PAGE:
More Under the microscope

Marine parasites may be small in size, but they can be present in very high numbers and put together can weigh even more than all the top predators in an estuary or bay ecosystem! They play an...
This foraminifera was collected as it floated about 3 meters below the surface off the coast of Puerto Rico. The central dark area is the shell surrounded by spines. The tiny yellow dots are...
This female hyperiid ( Phronima sedentaria ) is surrounded by her young, residing in the hollowed out barrel-shaped body cavity of a salp. It is thought that the mother Phronima captures and kills...
These cancer cells have been treated with discodermolide, a chemical obtained from a sponge that grows on deep-sea coral reefs. It prevents the cells from dividing and spreading. Learn more about...
More than oil gushed from a deep-sea well during the Deepwater Horizon oil spill: methane spewed alongside it, and lots of it. But where did it go? Most of it dissolved into the seawater, forming...
Dinoflagellates are an important group of phytoplankton that produce oxygen in marine and freshwater. Some species form symbiotic relationships with larger animals, including corals (zooxanthellae),...
Scypholanceola aestiva looks like an armored alien of the deep. It doesn’t have compound eyes like other hyperiids, but instead sees variations in light using reflective cups embedded in the...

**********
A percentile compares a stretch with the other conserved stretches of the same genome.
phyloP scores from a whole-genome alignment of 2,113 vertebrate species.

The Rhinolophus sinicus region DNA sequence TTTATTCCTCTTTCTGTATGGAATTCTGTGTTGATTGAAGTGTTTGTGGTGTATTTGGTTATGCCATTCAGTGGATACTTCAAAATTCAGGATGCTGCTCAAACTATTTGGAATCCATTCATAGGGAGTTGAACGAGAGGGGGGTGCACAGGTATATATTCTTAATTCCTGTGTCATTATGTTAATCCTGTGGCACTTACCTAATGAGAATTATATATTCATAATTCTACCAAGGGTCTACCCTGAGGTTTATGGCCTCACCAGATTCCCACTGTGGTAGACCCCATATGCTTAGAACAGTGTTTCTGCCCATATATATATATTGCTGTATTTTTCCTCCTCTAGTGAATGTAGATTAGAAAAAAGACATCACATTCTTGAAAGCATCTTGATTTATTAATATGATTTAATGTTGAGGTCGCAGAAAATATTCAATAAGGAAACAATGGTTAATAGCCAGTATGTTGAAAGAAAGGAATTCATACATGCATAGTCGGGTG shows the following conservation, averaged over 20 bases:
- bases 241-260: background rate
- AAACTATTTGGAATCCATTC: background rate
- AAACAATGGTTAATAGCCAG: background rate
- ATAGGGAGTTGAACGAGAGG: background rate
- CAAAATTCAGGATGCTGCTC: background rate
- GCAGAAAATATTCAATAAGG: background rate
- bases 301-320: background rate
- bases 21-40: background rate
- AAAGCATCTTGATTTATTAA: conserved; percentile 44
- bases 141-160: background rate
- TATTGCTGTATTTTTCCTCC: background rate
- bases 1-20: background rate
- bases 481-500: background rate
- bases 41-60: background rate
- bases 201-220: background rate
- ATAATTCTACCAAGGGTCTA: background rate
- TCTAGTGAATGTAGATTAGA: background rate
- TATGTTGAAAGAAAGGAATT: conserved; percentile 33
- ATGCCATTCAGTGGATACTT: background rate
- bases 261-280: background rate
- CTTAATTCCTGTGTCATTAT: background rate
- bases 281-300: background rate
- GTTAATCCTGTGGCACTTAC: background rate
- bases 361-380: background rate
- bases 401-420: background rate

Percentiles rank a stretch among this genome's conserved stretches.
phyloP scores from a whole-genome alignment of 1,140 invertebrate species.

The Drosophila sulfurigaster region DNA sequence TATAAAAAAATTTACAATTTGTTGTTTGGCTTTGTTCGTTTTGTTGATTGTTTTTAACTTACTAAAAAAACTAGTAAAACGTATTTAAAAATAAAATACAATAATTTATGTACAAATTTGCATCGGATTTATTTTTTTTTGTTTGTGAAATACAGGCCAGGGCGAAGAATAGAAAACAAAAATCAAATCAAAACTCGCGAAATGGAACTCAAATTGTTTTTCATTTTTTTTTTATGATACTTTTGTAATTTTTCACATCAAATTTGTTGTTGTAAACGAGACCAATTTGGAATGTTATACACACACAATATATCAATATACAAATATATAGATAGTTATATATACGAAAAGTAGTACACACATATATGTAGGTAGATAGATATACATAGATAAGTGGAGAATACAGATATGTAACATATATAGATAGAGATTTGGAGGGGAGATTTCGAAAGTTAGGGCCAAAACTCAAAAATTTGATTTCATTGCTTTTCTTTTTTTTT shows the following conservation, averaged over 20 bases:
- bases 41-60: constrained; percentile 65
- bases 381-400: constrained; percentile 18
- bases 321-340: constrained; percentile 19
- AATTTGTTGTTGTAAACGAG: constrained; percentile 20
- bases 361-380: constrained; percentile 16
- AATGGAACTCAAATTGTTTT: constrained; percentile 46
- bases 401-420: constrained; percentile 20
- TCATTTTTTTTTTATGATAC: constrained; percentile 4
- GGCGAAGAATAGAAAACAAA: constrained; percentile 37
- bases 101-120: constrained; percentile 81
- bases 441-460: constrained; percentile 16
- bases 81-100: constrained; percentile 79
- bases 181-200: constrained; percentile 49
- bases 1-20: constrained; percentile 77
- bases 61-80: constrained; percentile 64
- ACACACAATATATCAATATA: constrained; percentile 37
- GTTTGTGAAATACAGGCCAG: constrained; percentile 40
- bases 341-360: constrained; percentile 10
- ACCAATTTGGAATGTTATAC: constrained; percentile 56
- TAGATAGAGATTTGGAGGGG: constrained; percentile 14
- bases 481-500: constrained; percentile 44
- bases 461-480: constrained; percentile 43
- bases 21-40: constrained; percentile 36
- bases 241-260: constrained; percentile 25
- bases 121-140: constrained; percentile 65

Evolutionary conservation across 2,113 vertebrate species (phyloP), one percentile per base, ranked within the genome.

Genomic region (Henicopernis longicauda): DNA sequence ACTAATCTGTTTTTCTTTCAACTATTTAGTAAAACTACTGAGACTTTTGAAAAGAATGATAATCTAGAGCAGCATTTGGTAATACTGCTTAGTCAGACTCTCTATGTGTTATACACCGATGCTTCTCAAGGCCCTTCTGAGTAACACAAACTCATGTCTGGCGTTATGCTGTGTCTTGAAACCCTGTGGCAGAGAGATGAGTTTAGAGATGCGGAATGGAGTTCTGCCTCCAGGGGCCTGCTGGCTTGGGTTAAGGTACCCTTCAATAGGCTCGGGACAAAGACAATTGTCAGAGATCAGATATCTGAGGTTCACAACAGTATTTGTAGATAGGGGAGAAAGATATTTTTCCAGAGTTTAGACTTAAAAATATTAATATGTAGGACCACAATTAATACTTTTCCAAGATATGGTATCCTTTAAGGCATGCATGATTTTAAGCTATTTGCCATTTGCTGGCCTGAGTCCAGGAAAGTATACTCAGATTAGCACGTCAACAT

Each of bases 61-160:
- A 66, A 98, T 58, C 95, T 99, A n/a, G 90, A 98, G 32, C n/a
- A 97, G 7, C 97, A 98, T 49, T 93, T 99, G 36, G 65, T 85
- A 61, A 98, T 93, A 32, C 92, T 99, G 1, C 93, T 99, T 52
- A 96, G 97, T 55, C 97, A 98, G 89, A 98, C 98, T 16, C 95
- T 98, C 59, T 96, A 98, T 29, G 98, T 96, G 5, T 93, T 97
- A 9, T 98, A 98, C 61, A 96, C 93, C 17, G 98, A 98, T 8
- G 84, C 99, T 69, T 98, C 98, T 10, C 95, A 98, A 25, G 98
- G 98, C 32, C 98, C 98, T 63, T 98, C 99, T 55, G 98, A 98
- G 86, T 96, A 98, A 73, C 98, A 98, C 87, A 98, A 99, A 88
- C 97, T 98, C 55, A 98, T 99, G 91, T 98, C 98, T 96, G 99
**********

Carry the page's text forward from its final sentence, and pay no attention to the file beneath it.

This hyperiid (in the genus Cystisoma) has only one pair of eyes—but they are very big. You can see them here as the entire surface of its head and the convex orange sheet of retinal cells in the...
Unlike the green, leafy algae we're used to seeing on the seafloor, coralline algae has a hard crust—which you can see here at the molecular level in a photo from a scanning electron microscope. Each...
Hantkenina mexicana -- a foram with elongated shell chambers that lived between 45-49 million years ago, during the Eocene Epoch. This specimen is from marine sediments that were drilled in the...
This hyperiid is one of twenty-four species in the genus Vibilia , distinguished by the paddle-like antennae on the front of its head. Vibilia are small (only 5-20 millimeters long) and their eyes...
Microscopic, single-celled organisms called foraminifera have a fossil record that extends from today to more than 500 million years ago. Although each foram is just a single cell, they build complex...
The ocean is so big that it can be easy to forget the microscopic beauty of the organisms that live within. Some of this beauty is documented by the Nikon Small World photomicrography competition ,...
Any floating object in the ocean tends to attract life; fishermen know this and deploy floating buoys to concentrate fish for harvesting. Plastic marine debris is no different and, at microscopic...
This hyperiid is one of seventeen species in the genus Lanceola , which are found between 200 and 7,000 meters below the ocean’s surface. Some species, like this one, are found exclusively below 3,...
This image from a scanning electron micrograph magnifies the tiny teeth that cover the surface of the giant squid’s tongue-like organ, or radula . Seven rows of sharp teeth help direct tiny pieces of...
Lenticulina secans -- this foram lives on the seafloor. This specimen was collected from ocean sediments in southeast Tanzania. It comes from a time over 92 million years ago when both the polar...
This much smaller hyperiid (in the genus Paraphromina ) has eyes that make up 45 percent of its body! Its many retinas, which researchers believe are used to maximize light detection, are the small...
Subscribe to Under the microscope